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How many new basics do I actually need?
Inês Fressynet is a French and Brazilian writer, model and presenter specialising in sustainable fashion. In a bid to wean her audience off fast fashion, she launched Slow Fashion Weekly, a newsletter dedicated to the art of personal style and independent slow fashion. She is our guest writer for this post, sharing with you her thoughts on fashion consumption.
I had a beige trench coat once. It was from a fast fashion brand but looked almost like the real thing from a luxury one, as they all commonly do. The material was a soft polyester, and the more I think about it, the more I recall the colour as a dirty-looking beige rather than the luxurious eggshell hue I thought it once was.
It was oddly shaped. Too small at the shoulders but great everywhere else. Since shopping for this type of ‘boring basic’ felt like a chore, the idea of spending more time and energy researching one that would fit me perfectly simply wasn’t conceivable. The trench was also very cheap and so I shopped, and moved on.
Except it was pretty difficult to move on, in it. I couldn’t raise my arms or cross them in front of me without feeling the fabric dangerously tightening across the entire back. I once sat in the tube with the trench still closed and the side seam burst open along the pocket.
The idea of mending it crossed my mind more than once after that. Actually, every time I glanced at the big bag of clothes ‘to repair’ hung on my bedroom’s door.
I never did it because deep down I was relieved not to have to wear this ill-fitting, frankly boring trench coat. I ended up donating it. It found a new life on the racks of an overwhelmed charity shop, thus adding to the never ending pile of clothing discarded every year in the UK. About 300,000 tonnes per year according to Wrap, the waste charity.
Basics as a trend?
The boring beige trench coat didn’t end up in my wardrobe by accident. Years of reading fashion magazines and producing shopping selections for diverse publications have conditioned me to believe I needed to invest in ‘basics’ in order to dress well. These basics needed to be beige, black or white as these pieces could magically go with everything else in my closet making my life easier and my dressing experience more ‘sustainable’.
Not a day passes without an email from a fast fashion brand or fashion magazine demanding me to spend my hard-earned money on “timeless essentials” and “classic basics”. The question is: how many basics do we need? On Instagram, the ‘minimalist aesthetic’ is everywhere with beautifully arranged flatlays and neat piles of jumpers in different shades of grey.
I heard Andrea Cheong, influencer, content consultant and founder of sustainable mask brand @fleuroselondon talk about it on the Sustainably Influenced podcast: “The interesting thing about minimalism on Instagram as a trend”, she said, “is that you’ll notice they (some influencers) having a new minimalist piece and every week the swipe up links are different. They might not even own the piece.”
So I stopped and asked myself: minimalism or greenwashing?
Tirelessly pushing new timeless looking products that won’t last towards shoppers is something I’ve seen fast fashion groups master. They even launch sub-brands fully dedicated to doing it. Most of these have the similar ambition “to democratise fashion through widely accessible, well-made, durable products, designed to be used and loved for a long time” according to their website.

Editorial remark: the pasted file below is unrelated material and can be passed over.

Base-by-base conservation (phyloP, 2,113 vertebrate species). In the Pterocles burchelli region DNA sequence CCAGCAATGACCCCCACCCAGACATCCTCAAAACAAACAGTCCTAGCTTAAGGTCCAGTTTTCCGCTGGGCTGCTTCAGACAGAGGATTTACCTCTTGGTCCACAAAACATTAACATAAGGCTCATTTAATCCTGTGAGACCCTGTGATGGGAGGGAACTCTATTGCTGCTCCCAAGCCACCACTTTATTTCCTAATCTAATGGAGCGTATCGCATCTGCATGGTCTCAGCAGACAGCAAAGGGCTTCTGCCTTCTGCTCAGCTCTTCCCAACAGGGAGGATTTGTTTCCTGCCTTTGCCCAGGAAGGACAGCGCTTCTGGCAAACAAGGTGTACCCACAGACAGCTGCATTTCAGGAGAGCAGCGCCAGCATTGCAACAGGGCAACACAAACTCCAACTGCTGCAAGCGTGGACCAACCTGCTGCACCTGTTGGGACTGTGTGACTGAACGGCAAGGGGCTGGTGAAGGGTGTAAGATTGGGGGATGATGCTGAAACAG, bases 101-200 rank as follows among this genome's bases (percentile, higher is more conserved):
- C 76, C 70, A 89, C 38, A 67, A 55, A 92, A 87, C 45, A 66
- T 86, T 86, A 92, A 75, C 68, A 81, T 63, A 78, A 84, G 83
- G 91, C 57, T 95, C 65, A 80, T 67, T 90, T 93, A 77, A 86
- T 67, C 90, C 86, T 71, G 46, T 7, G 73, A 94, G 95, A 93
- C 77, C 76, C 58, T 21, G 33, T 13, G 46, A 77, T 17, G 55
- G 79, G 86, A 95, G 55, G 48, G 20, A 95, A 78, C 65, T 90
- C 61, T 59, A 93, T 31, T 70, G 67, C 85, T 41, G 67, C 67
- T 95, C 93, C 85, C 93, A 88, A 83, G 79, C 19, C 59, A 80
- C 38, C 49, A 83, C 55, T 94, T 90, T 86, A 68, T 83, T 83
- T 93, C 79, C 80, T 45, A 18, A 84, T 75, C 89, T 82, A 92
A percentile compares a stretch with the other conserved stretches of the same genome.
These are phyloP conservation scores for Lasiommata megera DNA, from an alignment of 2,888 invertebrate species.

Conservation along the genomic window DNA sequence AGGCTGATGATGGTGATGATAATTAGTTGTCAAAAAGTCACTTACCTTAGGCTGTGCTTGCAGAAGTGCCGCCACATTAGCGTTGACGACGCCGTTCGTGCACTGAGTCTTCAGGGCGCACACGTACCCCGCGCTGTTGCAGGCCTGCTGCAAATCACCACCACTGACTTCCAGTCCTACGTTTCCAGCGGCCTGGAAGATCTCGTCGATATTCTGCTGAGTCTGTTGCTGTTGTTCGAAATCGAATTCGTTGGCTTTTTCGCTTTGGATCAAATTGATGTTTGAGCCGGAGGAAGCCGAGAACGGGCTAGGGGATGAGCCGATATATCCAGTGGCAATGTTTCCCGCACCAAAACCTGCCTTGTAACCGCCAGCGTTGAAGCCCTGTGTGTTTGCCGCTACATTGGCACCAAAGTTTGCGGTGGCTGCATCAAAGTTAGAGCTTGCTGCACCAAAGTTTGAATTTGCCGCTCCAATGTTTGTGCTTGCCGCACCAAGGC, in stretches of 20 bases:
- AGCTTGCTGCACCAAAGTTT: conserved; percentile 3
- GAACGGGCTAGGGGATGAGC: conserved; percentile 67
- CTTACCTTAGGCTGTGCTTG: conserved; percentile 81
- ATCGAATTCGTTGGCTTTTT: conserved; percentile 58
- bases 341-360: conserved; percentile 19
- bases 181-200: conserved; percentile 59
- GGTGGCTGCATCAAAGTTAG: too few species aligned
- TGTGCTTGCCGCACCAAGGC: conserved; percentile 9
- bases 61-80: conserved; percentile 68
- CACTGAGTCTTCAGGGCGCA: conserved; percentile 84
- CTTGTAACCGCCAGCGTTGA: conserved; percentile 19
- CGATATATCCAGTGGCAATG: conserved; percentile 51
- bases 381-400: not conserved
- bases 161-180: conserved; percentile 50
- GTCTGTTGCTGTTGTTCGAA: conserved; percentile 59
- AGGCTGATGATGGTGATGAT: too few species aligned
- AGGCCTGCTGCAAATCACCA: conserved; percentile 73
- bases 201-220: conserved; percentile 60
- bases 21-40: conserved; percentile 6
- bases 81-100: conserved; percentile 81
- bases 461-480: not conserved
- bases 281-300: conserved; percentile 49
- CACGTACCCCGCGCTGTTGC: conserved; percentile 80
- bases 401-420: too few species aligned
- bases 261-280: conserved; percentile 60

As I write these words, one of these brands offers 154 different types of dresses, 97 pieces of knitwear and 217 tops. Another has 1022 items available on its website for us to shop! Faced with such a huge amount of new products to choose from, knowing from experience that most of them are poorly made and will need to be replaced, it’s hard for me to buy into their message of durability and longevity. My conclusion is that massive stock, regularly replenished, is incompatible with my perception of minimalism.
To me minimalism is living with enough items to have my basic needs met, and not much more. It’s refusing to accumulate material things and reducing consumption. It can be a good strategy to build a minimal wardrobe (and life!). However, from my experience, routinely discarding and buying new low-quality minimalist looking clothes isn’t one of them.
Personal style versus the system
I have nothing against basics. They come in handy sometimes. However, the idea that I have to buy a certain number of pieces and that they need to look a certain way based on a set list prescribed by someone else doesn’t sit well with me. Beige doesn’t suit my skin tone for example. I like white but it’s not super practical (i.e. needs to be washed often) and I’m ok with wearing black but that can quickly become depressing. Let’s say my conception of what a good basic looks like is very different from what magazines and brands try to sell me.
Looking back, I’m not surprised that the beige trench coat I bought out of fear of not having the staples I’ll keep for a lifetime ended up in the donation pile. Yes, it was practical and reassuring (99,9% people around me wore the same thing) but it wasn’t really me. May it have been from a luxury brand, my opinion could have been different but I doubt it. I have similar stories with every trendy item I’ve ever purchased based on external influence, either from the press or celebrity influencer.
The only trench coat I wear nowadays is a black and white gingham printed vintage Laura Ashley I bought for under £30 in a charity shop in London. It’s the exact replica of a trench coat I spotted a few seasons ago in a lookbook. Believe it or not, it goes with a lot of things in my wardrobe and I may very well be on my way to keep it forever.
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